With all these exciting new applications and current needs to address the increased bandwidth for stay-at-home workers come design challenges for the engineers that design the silicon powering HPC and cloud technologies. Here are some of the top design challenges that engineers will face next year and beyond.
“Because a lot of data is stored in centralized compute farms today and probably will be even into 2021, it is susceptible to attack. Hackers know where the information is because it’s not spread out across a million devices, so security is going to be a big issue for both hardware and software. That’s why Synopsys is working with government agencies like DARPA to ensure secure hardware design, which will eventually be utilized in more consumer-focused industries such as banking that have a big need for security,” said Molina. “Chips are going to get bigger and they’re going to require more performance. There are a couple of things that can potentially limit that; one is, how much logic can you possibly fit on one die, and the other is, how do we design things of that scale? To help overcome design scale on a single die, designers are looking at 3DIC which disaggregates design into multiple integrated chip designs. This means that from the very beginning, designers will need to do even more early floor planning and package-based signal integrity analysis using tools like Synopsys’ 3DIC Compiler. In terms of handing growing single die design sizes, designers need tools like the Fusion Compiler that allow them to operate on an ever-increasing number of compute cores, which lends itself to usage in a cloud environment. In a cloud environment, you have access to literally thousands of compute resources. If your tools aren’t set up to be able to run across all of those compute resources, their value to designers will be limited from an overall performance and time-to-market standpoint.”
“We’re seeing silicon geometries continue to shrink, which creates both challenges and opportunities. These reduced geometries come with a cost, so striking a balance that will yield an economic benefit as well as implementing these new architectures in such a way that they can get the most impact from development effort is going to be an ongoing challenge,” said Durrant.
“There are new technologies that have been brought forward to address the massive amount of data transfer that’s happening in AI applications for actions like image recognition, such as Compute Express Link (CXL). While in the past, you would have to transfer all the data from the memory, we’re going to see more use of cache coherent technology to leave most of the data in its original location to work on and only transfer the data that’s absolutely necessary. This will increase the bandwidth of these connections on one hand, while also reducing the amount of traffic that’s going across that same channel to improve the overall performance,” said Knowlton.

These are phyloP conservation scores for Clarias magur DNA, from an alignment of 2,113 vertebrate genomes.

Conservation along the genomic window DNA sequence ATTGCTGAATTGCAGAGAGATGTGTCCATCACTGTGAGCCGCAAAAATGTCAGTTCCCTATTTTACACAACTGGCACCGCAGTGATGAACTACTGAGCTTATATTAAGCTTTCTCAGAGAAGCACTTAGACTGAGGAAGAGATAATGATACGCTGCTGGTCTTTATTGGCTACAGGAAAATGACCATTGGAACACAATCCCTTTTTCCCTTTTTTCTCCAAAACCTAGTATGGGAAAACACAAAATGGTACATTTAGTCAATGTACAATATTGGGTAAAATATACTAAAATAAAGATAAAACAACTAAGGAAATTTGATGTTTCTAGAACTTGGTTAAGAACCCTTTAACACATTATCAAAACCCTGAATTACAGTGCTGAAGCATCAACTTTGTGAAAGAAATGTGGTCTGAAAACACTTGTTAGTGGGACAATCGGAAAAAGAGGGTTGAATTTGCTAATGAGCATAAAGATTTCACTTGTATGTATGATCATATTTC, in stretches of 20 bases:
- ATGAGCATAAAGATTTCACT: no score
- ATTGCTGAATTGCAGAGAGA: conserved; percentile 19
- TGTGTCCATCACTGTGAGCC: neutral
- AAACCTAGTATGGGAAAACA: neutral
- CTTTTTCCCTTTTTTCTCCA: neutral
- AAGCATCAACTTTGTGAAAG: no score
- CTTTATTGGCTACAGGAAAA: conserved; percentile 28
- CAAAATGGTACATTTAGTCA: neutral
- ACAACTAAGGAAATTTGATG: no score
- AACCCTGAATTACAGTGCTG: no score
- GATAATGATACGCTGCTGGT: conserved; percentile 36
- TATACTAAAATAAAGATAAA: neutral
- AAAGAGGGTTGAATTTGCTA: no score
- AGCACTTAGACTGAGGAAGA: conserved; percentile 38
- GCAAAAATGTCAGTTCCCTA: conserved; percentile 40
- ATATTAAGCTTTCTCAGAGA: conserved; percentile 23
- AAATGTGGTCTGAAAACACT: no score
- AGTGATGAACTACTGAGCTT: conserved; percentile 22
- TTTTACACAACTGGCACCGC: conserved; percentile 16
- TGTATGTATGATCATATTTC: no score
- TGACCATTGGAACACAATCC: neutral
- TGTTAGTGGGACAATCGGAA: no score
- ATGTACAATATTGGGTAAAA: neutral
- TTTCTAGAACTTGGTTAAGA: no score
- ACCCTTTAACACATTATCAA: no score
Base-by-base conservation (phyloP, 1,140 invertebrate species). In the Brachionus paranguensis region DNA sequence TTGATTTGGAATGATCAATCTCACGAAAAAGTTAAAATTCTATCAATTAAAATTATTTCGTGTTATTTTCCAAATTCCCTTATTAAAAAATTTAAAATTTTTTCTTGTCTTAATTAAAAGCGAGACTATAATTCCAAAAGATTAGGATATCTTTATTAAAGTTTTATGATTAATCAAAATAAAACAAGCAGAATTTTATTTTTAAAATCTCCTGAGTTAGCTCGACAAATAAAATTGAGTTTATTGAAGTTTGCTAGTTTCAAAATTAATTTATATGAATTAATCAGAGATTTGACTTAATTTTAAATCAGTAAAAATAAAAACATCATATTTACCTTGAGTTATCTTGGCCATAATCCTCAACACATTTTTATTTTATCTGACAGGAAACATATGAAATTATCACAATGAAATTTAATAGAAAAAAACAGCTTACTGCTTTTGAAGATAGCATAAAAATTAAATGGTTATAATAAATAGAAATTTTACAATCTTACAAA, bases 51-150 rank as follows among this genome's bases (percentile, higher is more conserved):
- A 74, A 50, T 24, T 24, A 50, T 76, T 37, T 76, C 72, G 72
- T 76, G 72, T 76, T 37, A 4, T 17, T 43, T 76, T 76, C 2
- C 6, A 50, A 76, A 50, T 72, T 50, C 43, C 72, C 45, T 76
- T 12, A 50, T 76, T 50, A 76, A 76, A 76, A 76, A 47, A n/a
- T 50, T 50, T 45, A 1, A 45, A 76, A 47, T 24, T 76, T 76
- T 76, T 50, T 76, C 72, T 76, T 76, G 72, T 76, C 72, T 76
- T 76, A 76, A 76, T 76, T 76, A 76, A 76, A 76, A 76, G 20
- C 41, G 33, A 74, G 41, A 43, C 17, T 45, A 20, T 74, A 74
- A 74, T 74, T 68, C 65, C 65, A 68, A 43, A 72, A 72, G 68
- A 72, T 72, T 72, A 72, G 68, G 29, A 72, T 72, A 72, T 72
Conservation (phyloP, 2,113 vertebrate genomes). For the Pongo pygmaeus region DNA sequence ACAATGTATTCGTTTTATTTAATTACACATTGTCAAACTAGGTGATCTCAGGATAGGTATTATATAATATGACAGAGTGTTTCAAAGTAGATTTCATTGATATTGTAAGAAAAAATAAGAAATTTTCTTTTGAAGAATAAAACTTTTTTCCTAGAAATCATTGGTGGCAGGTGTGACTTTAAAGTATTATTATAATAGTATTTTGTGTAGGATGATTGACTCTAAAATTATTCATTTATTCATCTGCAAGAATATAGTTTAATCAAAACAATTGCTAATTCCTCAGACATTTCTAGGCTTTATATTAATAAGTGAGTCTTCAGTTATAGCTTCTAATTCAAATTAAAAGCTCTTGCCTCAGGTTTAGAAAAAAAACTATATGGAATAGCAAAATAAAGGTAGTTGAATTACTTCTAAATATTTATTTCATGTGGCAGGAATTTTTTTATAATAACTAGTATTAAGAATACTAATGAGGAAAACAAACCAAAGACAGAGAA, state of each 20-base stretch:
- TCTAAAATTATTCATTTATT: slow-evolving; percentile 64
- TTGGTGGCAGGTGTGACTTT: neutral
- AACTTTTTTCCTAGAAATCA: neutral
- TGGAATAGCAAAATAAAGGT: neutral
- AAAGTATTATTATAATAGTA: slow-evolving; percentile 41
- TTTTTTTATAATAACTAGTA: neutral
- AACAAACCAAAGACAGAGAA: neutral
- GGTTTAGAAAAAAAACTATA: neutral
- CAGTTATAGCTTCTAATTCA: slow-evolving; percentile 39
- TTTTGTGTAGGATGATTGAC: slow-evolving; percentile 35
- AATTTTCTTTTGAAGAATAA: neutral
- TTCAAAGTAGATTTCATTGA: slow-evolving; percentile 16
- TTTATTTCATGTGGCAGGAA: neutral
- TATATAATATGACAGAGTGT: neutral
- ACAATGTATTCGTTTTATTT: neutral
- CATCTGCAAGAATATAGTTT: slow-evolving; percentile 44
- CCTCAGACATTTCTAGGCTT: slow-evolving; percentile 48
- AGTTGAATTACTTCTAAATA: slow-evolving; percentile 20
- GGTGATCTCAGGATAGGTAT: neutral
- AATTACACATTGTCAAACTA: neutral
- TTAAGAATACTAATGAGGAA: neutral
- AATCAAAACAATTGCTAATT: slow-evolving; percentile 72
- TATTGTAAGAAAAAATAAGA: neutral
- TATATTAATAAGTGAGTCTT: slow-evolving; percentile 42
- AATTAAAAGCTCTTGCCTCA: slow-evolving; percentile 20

“HPC silicon is getting more complex with chips exceeding 10BG in size, along with multi-die and chiplet architectures. Chiplets, which allow designers to mix and match IPs from different versions/generations, pose an integration challenge. IP verification is not just a block-level exercise anymore; it’s verifying the IP in a system context (e.g., IP sees real-world stimulus early on). System-level hardware and software verification will become even more important as we bring up software on these chiplet/multi-die platforms. The number of microcontrollers and firmware sitting in these platforms that need to work together to get to, for example, a system boot is quite challenging. Hybrid engine solutions are a clear way to approach this. This also leads to system-level debug and performance challenges when designers need to analyze and understand system and workload behaviors across multiple levels of abstraction (i.e., OS, driver, firmware, hardware interface, busses, etc.). Another area of importance is early power analysis and estimation; any slight saving on power is monumental for large designs. Synopsys is working along with chip manufacturers to help solve these verification challenges,” said Tadikonda.
Stay tuned for upcoming predictions posts that will outline our 2021 predictions for artificial intelligence (AI), low power, and automotive.